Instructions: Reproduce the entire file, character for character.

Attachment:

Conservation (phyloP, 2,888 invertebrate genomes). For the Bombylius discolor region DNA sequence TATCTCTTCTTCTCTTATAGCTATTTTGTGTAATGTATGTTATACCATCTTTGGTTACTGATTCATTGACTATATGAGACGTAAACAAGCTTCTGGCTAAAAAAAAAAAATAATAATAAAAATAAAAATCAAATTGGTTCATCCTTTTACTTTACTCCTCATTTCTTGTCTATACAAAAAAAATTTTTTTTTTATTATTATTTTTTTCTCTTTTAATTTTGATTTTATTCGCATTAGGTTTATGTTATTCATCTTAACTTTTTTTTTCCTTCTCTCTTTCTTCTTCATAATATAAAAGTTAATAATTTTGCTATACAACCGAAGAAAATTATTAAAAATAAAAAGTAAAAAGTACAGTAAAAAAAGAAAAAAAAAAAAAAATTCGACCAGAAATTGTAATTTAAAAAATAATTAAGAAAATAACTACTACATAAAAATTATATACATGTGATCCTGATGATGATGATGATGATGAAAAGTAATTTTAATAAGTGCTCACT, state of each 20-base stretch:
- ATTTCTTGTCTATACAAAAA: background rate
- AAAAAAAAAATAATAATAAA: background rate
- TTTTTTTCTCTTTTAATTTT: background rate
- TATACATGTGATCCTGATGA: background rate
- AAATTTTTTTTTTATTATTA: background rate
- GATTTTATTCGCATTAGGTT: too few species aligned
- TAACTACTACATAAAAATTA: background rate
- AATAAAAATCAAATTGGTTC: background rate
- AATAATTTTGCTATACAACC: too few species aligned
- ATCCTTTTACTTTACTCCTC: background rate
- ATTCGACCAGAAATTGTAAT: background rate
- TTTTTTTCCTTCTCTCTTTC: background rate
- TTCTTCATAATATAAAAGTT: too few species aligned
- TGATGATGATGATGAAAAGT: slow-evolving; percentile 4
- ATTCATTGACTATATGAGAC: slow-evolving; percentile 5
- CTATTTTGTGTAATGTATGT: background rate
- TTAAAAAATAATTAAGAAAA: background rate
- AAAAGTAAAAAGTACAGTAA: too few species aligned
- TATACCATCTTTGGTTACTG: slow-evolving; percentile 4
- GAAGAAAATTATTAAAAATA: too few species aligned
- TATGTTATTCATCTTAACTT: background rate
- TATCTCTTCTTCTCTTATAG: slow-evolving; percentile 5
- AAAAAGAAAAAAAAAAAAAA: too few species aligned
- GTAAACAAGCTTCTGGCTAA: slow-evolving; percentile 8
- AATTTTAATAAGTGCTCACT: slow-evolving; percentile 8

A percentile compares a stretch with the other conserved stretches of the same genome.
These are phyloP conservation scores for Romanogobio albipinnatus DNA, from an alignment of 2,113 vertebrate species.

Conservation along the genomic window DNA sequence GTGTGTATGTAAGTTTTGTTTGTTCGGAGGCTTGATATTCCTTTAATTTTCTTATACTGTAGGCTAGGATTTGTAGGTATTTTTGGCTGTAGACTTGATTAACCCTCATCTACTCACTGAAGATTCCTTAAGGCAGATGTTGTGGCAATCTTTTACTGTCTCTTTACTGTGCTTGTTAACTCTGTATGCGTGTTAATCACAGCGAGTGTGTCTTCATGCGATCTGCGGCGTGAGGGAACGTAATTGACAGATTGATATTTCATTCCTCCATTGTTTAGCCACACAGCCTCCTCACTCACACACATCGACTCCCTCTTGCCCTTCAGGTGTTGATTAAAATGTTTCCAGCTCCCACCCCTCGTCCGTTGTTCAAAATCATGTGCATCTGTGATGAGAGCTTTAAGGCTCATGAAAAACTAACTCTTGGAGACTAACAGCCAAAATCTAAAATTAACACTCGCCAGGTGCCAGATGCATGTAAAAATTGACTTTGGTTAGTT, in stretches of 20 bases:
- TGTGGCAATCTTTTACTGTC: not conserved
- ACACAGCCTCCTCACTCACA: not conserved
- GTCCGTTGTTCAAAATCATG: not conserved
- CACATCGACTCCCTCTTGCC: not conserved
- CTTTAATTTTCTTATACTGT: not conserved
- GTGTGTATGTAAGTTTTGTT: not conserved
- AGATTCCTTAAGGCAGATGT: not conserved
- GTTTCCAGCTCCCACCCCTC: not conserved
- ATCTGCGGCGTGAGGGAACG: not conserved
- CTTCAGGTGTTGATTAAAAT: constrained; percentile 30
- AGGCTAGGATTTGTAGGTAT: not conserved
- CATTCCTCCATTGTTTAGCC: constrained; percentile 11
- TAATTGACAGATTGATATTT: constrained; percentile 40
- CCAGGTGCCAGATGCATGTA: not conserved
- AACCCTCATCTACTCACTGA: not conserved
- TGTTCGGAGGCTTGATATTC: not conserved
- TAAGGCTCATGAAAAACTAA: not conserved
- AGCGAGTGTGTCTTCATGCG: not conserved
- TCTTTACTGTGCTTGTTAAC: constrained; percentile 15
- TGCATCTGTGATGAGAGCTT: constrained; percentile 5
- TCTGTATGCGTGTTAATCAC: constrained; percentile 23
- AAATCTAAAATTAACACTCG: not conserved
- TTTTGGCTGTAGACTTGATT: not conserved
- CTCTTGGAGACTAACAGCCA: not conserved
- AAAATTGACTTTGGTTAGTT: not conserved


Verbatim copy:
Conservation (phyloP, 2,888 invertebrate genomes). For the Bombylius discolor region DNA sequence TATCTCTTCTTCTCTTATAGCTATTTTGTGTAATGTATGTTATACCATCTTTGGTTACTGATTCATTGACTATATGAGACGTAAACAAGCTTCTGGCTAAAAAAAAAAAATAATAATAAAAATAAAAATCAAATTGGTTCATCCTTTTACTTTACTCCTCATTTCTTGTCTATACAAAAAAAATTTTTTTTTTATTATTATTTTTTTCTCTTTTAATTTTGATTTTATTCGCATTAGGTTTATGTTATTCATCTTAACTTTTTTTTTCCTTCTCTCTTTCTTCTTCATAATATAAAAGTTAATAATTTTGCTATACAACCGAAGAAAATTATTAAAAATAAAAAGTAAAAAGTACAGTAAAAAAAGAAAAAAAAAAAAAAATTCGACCAGAAATTGTAATTTAAAAAATAATTAAGAAAATAACTACTACATAAAAATTATATACATGTGATCCTGATGATGATGATGATGATGAAAAGTAATTTTAATAAGTGCTCACT, state of each 20-base stretch:
- ATTTCTTGTCTATACAAAAA: background rate
- AAAAAAAAAATAATAATAAA: background rate
- TTTTTTTCTCTTTTAATTTT: background rate
- TATACATGTGATCCTGATGA: background rate
- AAATTTTTTTTTTATTATTA: background rate
- GATTTTATTCGCATTAGGTT: too few species aligned
- TAACTACTACATAAAAATTA: background rate
- AATAAAAATCAAATTGGTTC: background rate
- AATAATTTTGCTATACAACC: too few species aligned
- ATCCTTTTACTTTACTCCTC: background rate
- ATTCGACCAGAAATTGTAAT: background rate
- TTTTTTTCCTTCTCTCTTTC: background rate
- TTCTTCATAATATAAAAGTT: too few species aligned
- TGATGATGATGATGAAAAGT: slow-evolving; percentile 4
- ATTCATTGACTATATGAGAC: slow-evolving; percentile 5
- CTATTTTGTGTAATGTATGT: background rate
- TTAAAAAATAATTAAGAAAA: background rate
- AAAAGTAAAAAGTACAGTAA: too few species aligned
- TATACCATCTTTGGTTACTG: slow-evolving; percentile 4
- GAAGAAAATTATTAAAAATA: too few species aligned
- TATGTTATTCATCTTAACTT: background rate
- TATCTCTTCTTCTCTTATAG: slow-evolving; percentile 5
- AAAAAGAAAAAAAAAAAAAA: too few species aligned
- GTAAACAAGCTTCTGGCTAA: slow-evolving; percentile 8
- AATTTTAATAAGTGCTCACT: slow-evolving; percentile 8

A percentile compares a stretch with the other conserved stretches of the same genome.
These are phyloP conservation scores for Romanogobio albipinnatus DNA, from an alignment of 2,113 vertebrate species.

Conservation along the genomic window DNA sequence GTGTGTATGTAAGTTTTGTTTGTTCGGAGGCTTGATATTCCTTTAATTTTCTTATACTGTAGGCTAGGATTTGTAGGTATTTTTGGCTGTAGACTTGATTAACCCTCATCTACTCACTGAAGATTCCTTAAGGCAGATGTTGTGGCAATCTTTTACTGTCTCTTTACTGTGCTTGTTAACTCTGTATGCGTGTTAATCACAGCGAGTGTGTCTTCATGCGATCTGCGGCGTGAGGGAACGTAATTGACAGATTGATATTTCATTCCTCCATTGTTTAGCCACACAGCCTCCTCACTCACACACATCGACTCCCTCTTGCCCTTCAGGTGTTGATTAAAATGTTTCCAGCTCCCACCCCTCGTCCGTTGTTCAAAATCATGTGCATCTGTGATGAGAGCTTTAAGGCTCATGAAAAACTAACTCTTGGAGACTAACAGCCAAAATCTAAAATTAACACTCGCCAGGTGCCAGATGCATGTAAAAATTGACTTTGGTTAGTT, in stretches of 20 bases:
- TGTGGCAATCTTTTACTGTC: not conserved
- ACACAGCCTCCTCACTCACA: not conserved
- GTCCGTTGTTCAAAATCATG: not conserved
- CACATCGACTCCCTCTTGCC: not conserved
- CTTTAATTTTCTTATACTGT: not conserved
- GTGTGTATGTAAGTTTTGTT: not conserved
- AGATTCCTTAAGGCAGATGT: not conserved
- GTTTCCAGCTCCCACCCCTC: not conserved
- ATCTGCGGCGTGAGGGAACG: not conserved
- CTTCAGGTGTTGATTAAAAT: constrained; percentile 30
- AGGCTAGGATTTGTAGGTAT: not conserved
- CATTCCTCCATTGTTTAGCC: constrained; percentile 11
- TAATTGACAGATTGATATTT: constrained; percentile 40
- CCAGGTGCCAGATGCATGTA: not conserved
- AACCCTCATCTACTCACTGA: not conserved
- TGTTCGGAGGCTTGATATTC: not conserved
- TAAGGCTCATGAAAAACTAA: not conserved
- AGCGAGTGTGTCTTCATGCG: not conserved
- TCTTTACTGTGCTTGTTAAC: constrained; percentile 15
- TGCATCTGTGATGAGAGCTT: constrained; percentile 5
- TCTGTATGCGTGTTAATCAC: constrained; percentile 23
- AAATCTAAAATTAACACTCG: not conserved
- TTTTGGCTGTAGACTTGATT: not conserved
- CTCTTGGAGACTAACAGCCA: not conserved
- AAAATTGACTTTGGTTAGTT: not conserved